Butters, S (1995) The Book of Kingston Baron Birch (no place of publication)

Eden Walk Shopping Centre:  http://www.edenwalkshopping.co.uk/

Kingston Borough News: 6/12/1974 p.3

Museum of London, Ceramics and Glass – Surrey Whiteware http://archive.museumoflondon.org.uk/ceramics/pages/subcategory.asp?subcat_id=701&subcat_name=Surrey+whitewares

Sampson, J (2006) The Kingston Book London: Historical Publications Ltd

Stanley Bragg Architects http://www.stanleybragg.co.uk/projects/79?page=1

Surrey Comet: 5/1/1973 p.8; 8/12/1973 p.1; 4/12/1976 p.1; 18/6/1977 p.5; 11/11/1977 p.9; 26/3/1993 p.4; 8/10/10 p.13; 29/4/2011 p.2

Wakeford, J (1990) Kingston’s Past Rediscovered Chichester: Phillimore & Co


K01: Fairfield Bus Station


A History of the Cattle Market

Livestock had been sold in Kingston’s Market Place on Saturdays since 1603, when James I of England granted the rights to a market for the purpose. The Cattle Market as held on a Monday was only introduced in 1918 (March 12th), to supplement market days on Wednesday, Thursdays and Saturdays providing increased access to the food supply during World War One. Due to increased motor traffic and space requirements, the Monday Cattle Market was moved to the Fairfield site and officially opened by the Mayor, Councillor G D Densham on Monday 20th April 1925.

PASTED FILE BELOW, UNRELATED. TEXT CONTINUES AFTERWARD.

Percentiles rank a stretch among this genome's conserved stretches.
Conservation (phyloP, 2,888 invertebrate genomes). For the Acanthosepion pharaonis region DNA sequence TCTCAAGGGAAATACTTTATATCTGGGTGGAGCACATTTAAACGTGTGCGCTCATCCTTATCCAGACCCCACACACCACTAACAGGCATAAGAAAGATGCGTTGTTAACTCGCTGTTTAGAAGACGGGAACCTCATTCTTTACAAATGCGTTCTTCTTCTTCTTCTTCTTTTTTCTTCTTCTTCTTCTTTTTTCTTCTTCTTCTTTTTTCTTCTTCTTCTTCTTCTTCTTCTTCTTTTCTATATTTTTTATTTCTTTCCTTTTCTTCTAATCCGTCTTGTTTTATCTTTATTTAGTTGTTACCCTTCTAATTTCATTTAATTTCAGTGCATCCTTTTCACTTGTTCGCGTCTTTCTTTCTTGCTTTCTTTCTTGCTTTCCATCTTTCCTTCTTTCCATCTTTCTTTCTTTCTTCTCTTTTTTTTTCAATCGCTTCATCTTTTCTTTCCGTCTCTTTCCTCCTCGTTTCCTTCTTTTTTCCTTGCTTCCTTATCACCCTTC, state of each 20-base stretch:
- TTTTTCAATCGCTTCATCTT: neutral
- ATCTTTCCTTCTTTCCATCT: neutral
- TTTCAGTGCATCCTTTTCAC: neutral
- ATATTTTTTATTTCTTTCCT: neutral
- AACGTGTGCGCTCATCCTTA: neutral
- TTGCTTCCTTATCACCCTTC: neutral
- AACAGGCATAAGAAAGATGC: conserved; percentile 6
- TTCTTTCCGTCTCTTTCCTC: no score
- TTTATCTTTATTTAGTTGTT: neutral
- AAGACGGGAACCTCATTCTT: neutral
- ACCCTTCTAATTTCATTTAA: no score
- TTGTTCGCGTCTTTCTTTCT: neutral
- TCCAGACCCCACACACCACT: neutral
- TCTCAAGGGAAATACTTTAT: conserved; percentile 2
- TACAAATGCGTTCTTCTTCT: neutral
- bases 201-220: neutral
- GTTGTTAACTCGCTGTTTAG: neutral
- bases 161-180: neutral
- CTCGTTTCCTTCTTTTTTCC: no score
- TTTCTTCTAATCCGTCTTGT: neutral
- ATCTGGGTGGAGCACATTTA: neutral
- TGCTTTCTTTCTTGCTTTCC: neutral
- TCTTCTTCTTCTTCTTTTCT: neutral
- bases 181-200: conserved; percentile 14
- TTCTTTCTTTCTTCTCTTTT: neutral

The Surrey Comet for April 25th describes the new market in some detail. The Fairfield site was five times the size of the Market Place, with pens for sheep and pigs and special sheds for calves. The surface was covered in concrete, with a weighing machine between the enclosures and the selling place through which each animal was passed and their weight shown on a large clock face. There were 80 pens for pigs, 26 for sheep, 400ft of cattle rails, and a shed for dairy cows and calves. A granite run for horses meant that the animals didn’t need to be tested on the roads. Granite sets paved the areas between pens and there was also a toll collector’s office and toilet. The whole market was enclosed by 6ft high iron fencing, and cost the borough about £6000 to build.

This market proved so popular it was expanded in size in 1926, but its success was short lived due to rapid housing and road expansion in the interwar years which swallowed up the farmland surrounding Kingston. The Second World War provided a much needed boost to the market as it was designated an official trading place by the Ministry of Agriculture. After the war, there was another rapid decline in livestock sold but even in 1953 300 cattle, sheep and calves and a whopping 8000 pigs were traded. The Cattle Market finally stopped trading in 1957 and was replaced by a regular Monday Market and car park.